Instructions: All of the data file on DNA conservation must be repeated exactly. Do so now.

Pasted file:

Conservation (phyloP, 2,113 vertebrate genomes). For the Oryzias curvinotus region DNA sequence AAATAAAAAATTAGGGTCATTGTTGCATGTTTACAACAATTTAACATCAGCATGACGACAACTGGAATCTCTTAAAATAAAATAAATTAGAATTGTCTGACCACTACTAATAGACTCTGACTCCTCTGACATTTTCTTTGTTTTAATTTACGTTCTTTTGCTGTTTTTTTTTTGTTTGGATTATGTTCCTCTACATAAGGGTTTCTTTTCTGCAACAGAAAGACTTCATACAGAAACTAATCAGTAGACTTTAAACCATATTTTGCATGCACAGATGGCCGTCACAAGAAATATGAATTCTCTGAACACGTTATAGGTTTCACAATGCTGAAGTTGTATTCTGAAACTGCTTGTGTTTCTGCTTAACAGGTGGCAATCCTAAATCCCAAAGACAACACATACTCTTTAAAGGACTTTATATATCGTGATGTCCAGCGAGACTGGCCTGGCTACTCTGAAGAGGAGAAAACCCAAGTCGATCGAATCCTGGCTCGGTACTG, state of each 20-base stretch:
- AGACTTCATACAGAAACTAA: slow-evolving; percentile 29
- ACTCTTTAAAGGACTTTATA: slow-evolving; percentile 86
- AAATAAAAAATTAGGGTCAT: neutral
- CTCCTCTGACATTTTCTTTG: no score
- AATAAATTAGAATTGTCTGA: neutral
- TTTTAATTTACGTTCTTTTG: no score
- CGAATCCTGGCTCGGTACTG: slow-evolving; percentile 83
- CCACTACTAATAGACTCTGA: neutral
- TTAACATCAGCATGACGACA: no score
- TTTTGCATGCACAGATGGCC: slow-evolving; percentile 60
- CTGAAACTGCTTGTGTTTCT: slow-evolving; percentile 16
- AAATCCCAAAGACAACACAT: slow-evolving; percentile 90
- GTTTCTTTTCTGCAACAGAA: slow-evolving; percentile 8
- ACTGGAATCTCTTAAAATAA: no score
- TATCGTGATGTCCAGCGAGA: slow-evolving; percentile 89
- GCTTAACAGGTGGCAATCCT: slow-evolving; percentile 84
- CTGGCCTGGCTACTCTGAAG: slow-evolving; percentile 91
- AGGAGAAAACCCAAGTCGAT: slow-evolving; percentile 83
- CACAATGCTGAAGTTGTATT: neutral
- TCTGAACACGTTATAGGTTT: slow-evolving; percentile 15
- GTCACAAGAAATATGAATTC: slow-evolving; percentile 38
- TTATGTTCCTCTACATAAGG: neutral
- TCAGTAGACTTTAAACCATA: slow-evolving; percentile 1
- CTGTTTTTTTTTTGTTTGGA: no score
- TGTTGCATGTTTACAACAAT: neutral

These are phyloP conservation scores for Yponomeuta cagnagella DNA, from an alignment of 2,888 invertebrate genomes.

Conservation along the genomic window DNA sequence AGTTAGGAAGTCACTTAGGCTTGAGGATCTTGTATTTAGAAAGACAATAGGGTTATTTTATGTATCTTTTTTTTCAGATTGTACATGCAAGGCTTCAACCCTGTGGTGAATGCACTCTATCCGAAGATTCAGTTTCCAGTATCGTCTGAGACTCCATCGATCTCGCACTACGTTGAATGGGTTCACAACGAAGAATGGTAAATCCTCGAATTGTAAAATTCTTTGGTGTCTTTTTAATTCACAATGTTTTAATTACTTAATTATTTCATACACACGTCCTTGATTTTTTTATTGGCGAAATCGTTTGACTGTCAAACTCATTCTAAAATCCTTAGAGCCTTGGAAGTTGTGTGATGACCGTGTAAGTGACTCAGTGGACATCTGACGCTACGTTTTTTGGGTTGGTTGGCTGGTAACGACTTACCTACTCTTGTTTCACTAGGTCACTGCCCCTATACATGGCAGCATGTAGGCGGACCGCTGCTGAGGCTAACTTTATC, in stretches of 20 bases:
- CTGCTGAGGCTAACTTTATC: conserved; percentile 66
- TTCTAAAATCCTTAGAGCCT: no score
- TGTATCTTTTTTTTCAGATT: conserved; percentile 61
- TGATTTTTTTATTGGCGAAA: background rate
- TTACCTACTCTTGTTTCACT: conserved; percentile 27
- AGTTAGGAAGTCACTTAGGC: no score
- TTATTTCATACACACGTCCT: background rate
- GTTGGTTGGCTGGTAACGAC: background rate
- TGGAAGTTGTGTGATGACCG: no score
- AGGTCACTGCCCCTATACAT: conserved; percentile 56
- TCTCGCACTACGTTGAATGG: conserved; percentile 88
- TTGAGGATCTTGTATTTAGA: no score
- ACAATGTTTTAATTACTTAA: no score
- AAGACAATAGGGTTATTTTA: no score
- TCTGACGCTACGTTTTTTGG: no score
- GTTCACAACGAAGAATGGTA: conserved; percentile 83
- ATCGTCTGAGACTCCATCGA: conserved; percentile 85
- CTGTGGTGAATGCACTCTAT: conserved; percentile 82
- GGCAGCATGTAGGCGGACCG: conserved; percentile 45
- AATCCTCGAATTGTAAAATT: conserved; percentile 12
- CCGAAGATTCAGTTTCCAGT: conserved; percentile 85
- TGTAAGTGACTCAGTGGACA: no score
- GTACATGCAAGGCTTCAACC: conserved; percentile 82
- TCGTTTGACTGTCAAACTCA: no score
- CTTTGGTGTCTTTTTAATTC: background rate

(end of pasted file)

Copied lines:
Conservation (phyloP, 2,113 vertebrate genomes). For the Oryzias curvinotus region DNA sequence AAATAAAAAATTAGGGTCATTGTTGCATGTTTACAACAATTTAACATCAGCATGACGACAACTGGAATCTCTTAAAATAAAATAAATTAGAATTGTCTGACCACTACTAATAGACTCTGACTCCTCTGACATTTTCTTTGTTTTAATTTACGTTCTTTTGCTGTTTTTTTTTTGTTTGGATTATGTTCCTCTACATAAGGGTTTCTTTTCTGCAACAGAAAGACTTCATACAGAAACTAATCAGTAGACTTTAAACCATATTTTGCATGCACAGATGGCCGTCACAAGAAATATGAATTCTCTGAACACGTTATAGGTTTCACAATGCTGAAGTTGTATTCTGAAACTGCTTGTGTTTCTGCTTAACAGGTGGCAATCCTAAATCCCAAAGACAACACATACTCTTTAAAGGACTTTATATATCGTGATGTCCAGCGAGACTGGCCTGGCTACTCTGAAGAGGAGAAAACCCAAGTCGATCGAATCCTGGCTCGGTACTG, state of each 20-base stretch:
- AGACTTCATACAGAAACTAA: slow-evolving; percentile 29
- ACTCTTTAAAGGACTTTATA: slow-evolving; percentile 86
- AAATAAAAAATTAGGGTCAT: neutral
- CTCCTCTGACATTTTCTTTG: no score
- AATAAATTAGAATTGTCTGA: neutral
- TTTTAATTTACGTTCTTTTG: no score
- CGAATCCTGGCTCGGTACTG: slow-evolving; percentile 83
- CCACTACTAATAGACTCTGA: neutral
- TTAACATCAGCATGACGACA: no score
- TTTTGCATGCACAGATGGCC: slow-evolving; percentile 60
- CTGAAACTGCTTGTGTTTCT: slow-evolving; percentile 16
- AAATCCCAAAGACAACACAT: slow-evolving; percentile 90
- GTTTCTTTTCTGCAACAGAA: slow-evolving; percentile 8
- ACTGGAATCTCTTAAAATAA: no score
- TATCGTGATGTCCAGCGAGA: slow-evolving; percentile 89
- GCTTAACAGGTGGCAATCCT: slow-evolving; percentile 84
- CTGGCCTGGCTACTCTGAAG: slow-evolving; percentile 91
- AGGAGAAAACCCAAGTCGAT: slow-evolving; percentile 83
- CACAATGCTGAAGTTGTATT: neutral
- TCTGAACACGTTATAGGTTT: slow-evolving; percentile 15
- GTCACAAGAAATATGAATTC: slow-evolving; percentile 38
- TTATGTTCCTCTACATAAGG: neutral
- TCAGTAGACTTTAAACCATA: slow-evolving; percentile 1
- CTGTTTTTTTTTTGTTTGGA: no score
- TGTTGCATGTTTACAACAAT: neutral

These are phyloP conservation scores for Yponomeuta cagnagella DNA, from an alignment of 2,888 invertebrate genomes.

Conservation along the genomic window DNA sequence AGTTAGGAAGTCACTTAGGCTTGAGGATCTTGTATTTAGAAAGACAATAGGGTTATTTTATGTATCTTTTTTTTCAGATTGTACATGCAAGGCTTCAACCCTGTGGTGAATGCACTCTATCCGAAGATTCAGTTTCCAGTATCGTCTGAGACTCCATCGATCTCGCACTACGTTGAATGGGTTCACAACGAAGAATGGTAAATCCTCGAATTGTAAAATTCTTTGGTGTCTTTTTAATTCACAATGTTTTAATTACTTAATTATTTCATACACACGTCCTTGATTTTTTTATTGGCGAAATCGTTTGACTGTCAAACTCATTCTAAAATCCTTAGAGCCTTGGAAGTTGTGTGATGACCGTGTAAGTGACTCAGTGGACATCTGACGCTACGTTTTTTGGGTTGGTTGGCTGGTAACGACTTACCTACTCTTGTTTCACTAGGTCACTGCCCCTATACATGGCAGCATGTAGGCGGACCGCTGCTGAGGCTAACTTTATC, in stretches of 20 bases:
- CTGCTGAGGCTAACTTTATC: conserved; percentile 66
- TTCTAAAATCCTTAGAGCCT: no score
- TGTATCTTTTTTTTCAGATT: conserved; percentile 61
- TGATTTTTTTATTGGCGAAA: background rate
- TTACCTACTCTTGTTTCACT: conserved; percentile 27
- AGTTAGGAAGTCACTTAGGC: no score
- TTATTTCATACACACGTCCT: background rate
- GTTGGTTGGCTGGTAACGAC: background rate
- TGGAAGTTGTGTGATGACCG: no score
- AGGTCACTGCCCCTATACAT: conserved; percentile 56
- TCTCGCACTACGTTGAATGG: conserved; percentile 88
- TTGAGGATCTTGTATTTAGA: no score
- ACAATGTTTTAATTACTTAA: no score
- AAGACAATAGGGTTATTTTA: no score
- TCTGACGCTACGTTTTTTGG: no score
- GTTCACAACGAAGAATGGTA: conserved; percentile 83
- ATCGTCTGAGACTCCATCGA: conserved; percentile 85
- CTGTGGTGAATGCACTCTAT: conserved; percentile 82
- GGCAGCATGTAGGCGGACCG: conserved; percentile 45
- AATCCTCGAATTGTAAAATT: conserved; percentile 12
- CCGAAGATTCAGTTTCCAGT: conserved; percentile 85
- TGTAAGTGACTCAGTGGACA: no score
- GTACATGCAAGGCTTCAACC: conserved; percentile 82
- TCGTTTGACTGTCAAACTCA: no score
- CTTTGGTGTCTTTTTAATTC: background rate